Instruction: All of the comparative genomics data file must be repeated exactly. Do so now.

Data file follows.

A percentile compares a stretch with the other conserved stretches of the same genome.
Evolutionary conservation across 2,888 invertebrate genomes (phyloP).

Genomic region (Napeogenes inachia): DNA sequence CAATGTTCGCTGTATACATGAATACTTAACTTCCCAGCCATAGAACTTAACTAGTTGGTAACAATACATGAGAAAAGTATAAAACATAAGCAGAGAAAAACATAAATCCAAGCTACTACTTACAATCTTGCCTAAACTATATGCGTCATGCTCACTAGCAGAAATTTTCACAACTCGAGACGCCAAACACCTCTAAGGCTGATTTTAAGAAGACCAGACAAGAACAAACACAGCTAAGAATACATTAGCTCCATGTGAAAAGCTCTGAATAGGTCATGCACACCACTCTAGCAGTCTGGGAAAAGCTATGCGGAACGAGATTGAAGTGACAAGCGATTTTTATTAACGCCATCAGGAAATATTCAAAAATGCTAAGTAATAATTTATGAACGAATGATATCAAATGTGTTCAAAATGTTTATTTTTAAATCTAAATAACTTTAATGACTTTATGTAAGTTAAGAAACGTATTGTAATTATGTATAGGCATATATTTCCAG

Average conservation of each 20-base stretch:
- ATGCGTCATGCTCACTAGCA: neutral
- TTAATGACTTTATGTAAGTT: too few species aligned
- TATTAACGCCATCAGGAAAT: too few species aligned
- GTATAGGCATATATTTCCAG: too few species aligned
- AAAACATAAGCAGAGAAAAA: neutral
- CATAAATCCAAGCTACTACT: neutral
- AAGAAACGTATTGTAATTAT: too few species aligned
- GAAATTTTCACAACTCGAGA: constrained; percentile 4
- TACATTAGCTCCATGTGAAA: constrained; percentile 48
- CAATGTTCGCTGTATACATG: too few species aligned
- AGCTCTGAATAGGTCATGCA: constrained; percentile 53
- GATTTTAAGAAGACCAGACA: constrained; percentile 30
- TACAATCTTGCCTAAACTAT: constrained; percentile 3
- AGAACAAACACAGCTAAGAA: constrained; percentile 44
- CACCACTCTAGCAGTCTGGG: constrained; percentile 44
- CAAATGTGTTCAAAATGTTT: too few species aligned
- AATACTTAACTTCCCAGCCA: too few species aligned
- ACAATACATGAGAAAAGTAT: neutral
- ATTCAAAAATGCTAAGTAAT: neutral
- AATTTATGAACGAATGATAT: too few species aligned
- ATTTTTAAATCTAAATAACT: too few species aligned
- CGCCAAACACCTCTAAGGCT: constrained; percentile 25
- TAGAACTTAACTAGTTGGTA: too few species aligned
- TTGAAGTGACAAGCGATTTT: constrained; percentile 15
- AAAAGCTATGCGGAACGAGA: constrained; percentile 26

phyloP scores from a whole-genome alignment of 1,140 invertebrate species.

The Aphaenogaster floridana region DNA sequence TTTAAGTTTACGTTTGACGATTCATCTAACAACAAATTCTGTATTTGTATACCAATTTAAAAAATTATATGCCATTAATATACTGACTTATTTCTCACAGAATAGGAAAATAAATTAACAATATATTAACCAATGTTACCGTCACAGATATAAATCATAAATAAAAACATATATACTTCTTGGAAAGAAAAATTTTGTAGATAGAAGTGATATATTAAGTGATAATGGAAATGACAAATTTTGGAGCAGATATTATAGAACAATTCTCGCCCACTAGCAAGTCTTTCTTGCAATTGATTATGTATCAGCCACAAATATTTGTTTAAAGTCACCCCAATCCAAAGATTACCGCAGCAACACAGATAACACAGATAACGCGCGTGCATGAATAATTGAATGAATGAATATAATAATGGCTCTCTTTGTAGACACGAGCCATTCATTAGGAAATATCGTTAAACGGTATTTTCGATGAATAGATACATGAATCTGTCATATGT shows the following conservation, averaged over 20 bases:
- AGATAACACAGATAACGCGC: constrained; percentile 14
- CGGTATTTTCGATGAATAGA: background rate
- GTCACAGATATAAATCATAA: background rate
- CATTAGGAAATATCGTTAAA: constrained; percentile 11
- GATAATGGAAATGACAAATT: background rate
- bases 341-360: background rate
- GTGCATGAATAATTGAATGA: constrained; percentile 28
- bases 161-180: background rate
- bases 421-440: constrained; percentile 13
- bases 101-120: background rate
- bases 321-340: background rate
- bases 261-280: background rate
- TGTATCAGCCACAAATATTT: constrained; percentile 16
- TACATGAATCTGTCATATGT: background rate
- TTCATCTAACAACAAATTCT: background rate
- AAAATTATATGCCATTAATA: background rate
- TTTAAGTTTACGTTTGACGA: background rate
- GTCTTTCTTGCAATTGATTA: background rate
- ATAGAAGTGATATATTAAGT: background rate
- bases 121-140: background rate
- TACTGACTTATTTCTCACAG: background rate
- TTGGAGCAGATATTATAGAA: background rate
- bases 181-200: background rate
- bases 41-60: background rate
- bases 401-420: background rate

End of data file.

A percentile compares a stretch with the other conserved stretches of the same genome.
Evolutionary conservation across 2,888 invertebrate genomes (phyloP).

Genomic region (Napeogenes inachia): DNA sequence CAATGTTCGCTGTATACATGAATACTTAACTTCCCAGCCATAGAACTTAACTAGTTGGTAACAATACATGAGAAAAGTATAAAACATAAGCAGAGAAAAACATAAATCCAAGCTACTACTTACAATCTTGCCTAAACTATATGCGTCATGCTCACTAGCAGAAATTTTCACAACTCGAGACGCCAAACACCTCTAAGGCTGATTTTAAGAAGACCAGACAAGAACAAACACAGCTAAGAATACATTAGCTCCATGTGAAAAGCTCTGAATAGGTCATGCACACCACTCTAGCAGTCTGGGAAAAGCTATGCGGAACGAGATTGAAGTGACAAGCGATTTTTATTAACGCCATCAGGAAATATTCAAAAATGCTAAGTAATAATTTATGAACGAATGATATCAAATGTGTTCAAAATGTTTATTTTTAAATCTAAATAACTTTAATGACTTTATGTAAGTTAAGAAACGTATTGTAATTATGTATAGGCATATATTTCCAG

Average conservation of each 20-base stretch:
- ATGCGTCATGCTCACTAGCA: neutral
- TTAATGACTTTATGTAAGTT: too few species aligned
- TATTAACGCCATCAGGAAAT: too few species aligned
- GTATAGGCATATATTTCCAG: too few species aligned
- AAAACATAAGCAGAGAAAAA: neutral
- CATAAATCCAAGCTACTACT: neutral
- AAGAAACGTATTGTAATTAT: too few species aligned
- GAAATTTTCACAACTCGAGA: constrained; percentile 4
- TACATTAGCTCCATGTGAAA: constrained; percentile 48
- CAATGTTCGCTGTATACATG: too few species aligned
- AGCTCTGAATAGGTCATGCA: constrained; percentile 53
- GATTTTAAGAAGACCAGACA: constrained; percentile 30
- TACAATCTTGCCTAAACTAT: constrained; percentile 3
- AGAACAAACACAGCTAAGAA: constrained; percentile 44
- CACCACTCTAGCAGTCTGGG: constrained; percentile 44
- CAAATGTGTTCAAAATGTTT: too few species aligned
- AATACTTAACTTCCCAGCCA: too few species aligned
- ACAATACATGAGAAAAGTAT: neutral
- ATTCAAAAATGCTAAGTAAT: neutral
- AATTTATGAACGAATGATAT: too few species aligned
- ATTTTTAAATCTAAATAACT: too few species aligned
- CGCCAAACACCTCTAAGGCT: constrained; percentile 25
- TAGAACTTAACTAGTTGGTA: too few species aligned
- TTGAAGTGACAAGCGATTTT: constrained; percentile 15
- AAAAGCTATGCGGAACGAGA: constrained; percentile 26

phyloP scores from a whole-genome alignment of 1,140 invertebrate species.

The Aphaenogaster floridana region DNA sequence TTTAAGTTTACGTTTGACGATTCATCTAACAACAAATTCTGTATTTGTATACCAATTTAAAAAATTATATGCCATTAATATACTGACTTATTTCTCACAGAATAGGAAAATAAATTAACAATATATTAACCAATGTTACCGTCACAGATATAAATCATAAATAAAAACATATATACTTCTTGGAAAGAAAAATTTTGTAGATAGAAGTGATATATTAAGTGATAATGGAAATGACAAATTTTGGAGCAGATATTATAGAACAATTCTCGCCCACTAGCAAGTCTTTCTTGCAATTGATTATGTATCAGCCACAAATATTTGTTTAAAGTCACCCCAATCCAAAGATTACCGCAGCAACACAGATAACACAGATAACGCGCGTGCATGAATAATTGAATGAATGAATATAATAATGGCTCTCTTTGTAGACACGAGCCATTCATTAGGAAATATCGTTAAACGGTATTTTCGATGAATAGATACATGAATCTGTCATATGT shows the following conservation, averaged over 20 bases:
- AGATAACACAGATAACGCGC: constrained; percentile 14
- CGGTATTTTCGATGAATAGA: background rate
- GTCACAGATATAAATCATAA: background rate
- CATTAGGAAATATCGTTAAA: constrained; percentile 11
- GATAATGGAAATGACAAATT: background rate
- bases 341-360: background rate
- GTGCATGAATAATTGAATGA: constrained; percentile 28
- bases 161-180: background rate
- bases 421-440: constrained; percentile 13
- bases 101-120: background rate
- bases 321-340: background rate
- bases 261-280: background rate
- TGTATCAGCCACAAATATTT: constrained; percentile 16
- TACATGAATCTGTCATATGT: background rate
- TTCATCTAACAACAAATTCT: background rate
- AAAATTATATGCCATTAATA: background rate
- TTTAAGTTTACGTTTGACGA: background rate
- GTCTTTCTTGCAATTGATTA: background rate
- ATAGAAGTGATATATTAAGT: background rate
- bases 121-140: background rate
- TACTGACTTATTTCTCACAG: background rate
- TTGGAGCAGATATTATAGAA: background rate
- bases 181-200: background rate
- bases 41-60: background rate
- bases 401-420: background rate